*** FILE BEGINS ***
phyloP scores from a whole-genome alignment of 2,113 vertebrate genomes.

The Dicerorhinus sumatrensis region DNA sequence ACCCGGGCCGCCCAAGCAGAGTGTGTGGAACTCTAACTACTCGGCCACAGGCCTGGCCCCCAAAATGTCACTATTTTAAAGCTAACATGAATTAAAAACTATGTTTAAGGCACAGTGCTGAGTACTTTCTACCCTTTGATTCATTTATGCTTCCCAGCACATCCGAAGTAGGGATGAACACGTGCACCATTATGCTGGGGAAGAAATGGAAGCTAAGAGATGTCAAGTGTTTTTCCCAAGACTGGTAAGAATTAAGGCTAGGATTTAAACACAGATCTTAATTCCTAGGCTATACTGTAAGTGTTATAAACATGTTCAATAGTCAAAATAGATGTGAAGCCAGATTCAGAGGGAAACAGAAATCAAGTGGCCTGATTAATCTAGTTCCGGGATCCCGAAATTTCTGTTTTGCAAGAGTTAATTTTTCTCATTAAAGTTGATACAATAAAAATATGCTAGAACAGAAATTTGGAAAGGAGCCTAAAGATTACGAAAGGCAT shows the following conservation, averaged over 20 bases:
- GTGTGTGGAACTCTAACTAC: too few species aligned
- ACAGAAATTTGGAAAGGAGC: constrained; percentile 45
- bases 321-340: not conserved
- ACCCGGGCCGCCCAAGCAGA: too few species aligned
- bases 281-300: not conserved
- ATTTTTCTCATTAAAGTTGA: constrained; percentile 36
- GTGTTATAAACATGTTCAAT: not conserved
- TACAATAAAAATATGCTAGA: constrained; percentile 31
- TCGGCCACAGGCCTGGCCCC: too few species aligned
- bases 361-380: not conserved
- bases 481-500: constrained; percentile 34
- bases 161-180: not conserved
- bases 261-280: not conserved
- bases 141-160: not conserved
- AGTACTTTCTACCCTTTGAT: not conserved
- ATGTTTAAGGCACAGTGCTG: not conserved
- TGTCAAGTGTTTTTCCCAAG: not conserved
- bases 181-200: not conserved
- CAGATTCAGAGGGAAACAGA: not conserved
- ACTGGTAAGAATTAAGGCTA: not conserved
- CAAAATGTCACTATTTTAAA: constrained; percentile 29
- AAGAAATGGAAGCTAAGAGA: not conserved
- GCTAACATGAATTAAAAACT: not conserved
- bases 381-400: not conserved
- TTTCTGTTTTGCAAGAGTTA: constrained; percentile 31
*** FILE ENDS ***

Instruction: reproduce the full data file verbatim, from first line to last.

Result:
phyloP scores from a whole-genome alignment of 2,113 vertebrate genomes.

The Dicerorhinus sumatrensis region DNA sequence ACCCGGGCCGCCCAAGCAGAGTGTGTGGAACTCTAACTACTCGGCCACAGGCCTGGCCCCCAAAATGTCACTATTTTAAAGCTAACATGAATTAAAAACTATGTTTAAGGCACAGTGCTGAGTACTTTCTACCCTTTGATTCATTTATGCTTCCCAGCACATCCGAAGTAGGGATGAACACGTGCACCATTATGCTGGGGAAGAAATGGAAGCTAAGAGATGTCAAGTGTTTTTCCCAAGACTGGTAAGAATTAAGGCTAGGATTTAAACACAGATCTTAATTCCTAGGCTATACTGTAAGTGTTATAAACATGTTCAATAGTCAAAATAGATGTGAAGCCAGATTCAGAGGGAAACAGAAATCAAGTGGCCTGATTAATCTAGTTCCGGGATCCCGAAATTTCTGTTTTGCAAGAGTTAATTTTTCTCATTAAAGTTGATACAATAAAAATATGCTAGAACAGAAATTTGGAAAGGAGCCTAAAGATTACGAAAGGCAT shows the following conservation, averaged over 20 bases:
- GTGTGTGGAACTCTAACTAC: too few species aligned
- ACAGAAATTTGGAAAGGAGC: constrained; percentile 45
- bases 321-340: not conserved
- ACCCGGGCCGCCCAAGCAGA: too few species aligned
- bases 281-300: not conserved
- ATTTTTCTCATTAAAGTTGA: constrained; percentile 36
- GTGTTATAAACATGTTCAAT: not conserved
- TACAATAAAAATATGCTAGA: constrained; percentile 31
- TCGGCCACAGGCCTGGCCCC: too few species aligned
- bases 361-380: not conserved
- bases 481-500: constrained; percentile 34
- bases 161-180: not conserved
- bases 261-280: not conserved
- bases 141-160: not conserved
- AGTACTTTCTACCCTTTGAT: not conserved
- ATGTTTAAGGCACAGTGCTG: not conserved
- TGTCAAGTGTTTTTCCCAAG: not conserved
- bases 181-200: not conserved
- CAGATTCAGAGGGAAACAGA: not conserved
- ACTGGTAAGAATTAAGGCTA: not conserved
- CAAAATGTCACTATTTTAAA: constrained; percentile 29
- AAGAAATGGAAGCTAAGAGA: not conserved
- GCTAACATGAATTAAAAACT: not conserved
- bases 381-400: not conserved
- TTTCTGTTTTGCAAGAGTTA: constrained; percentile 31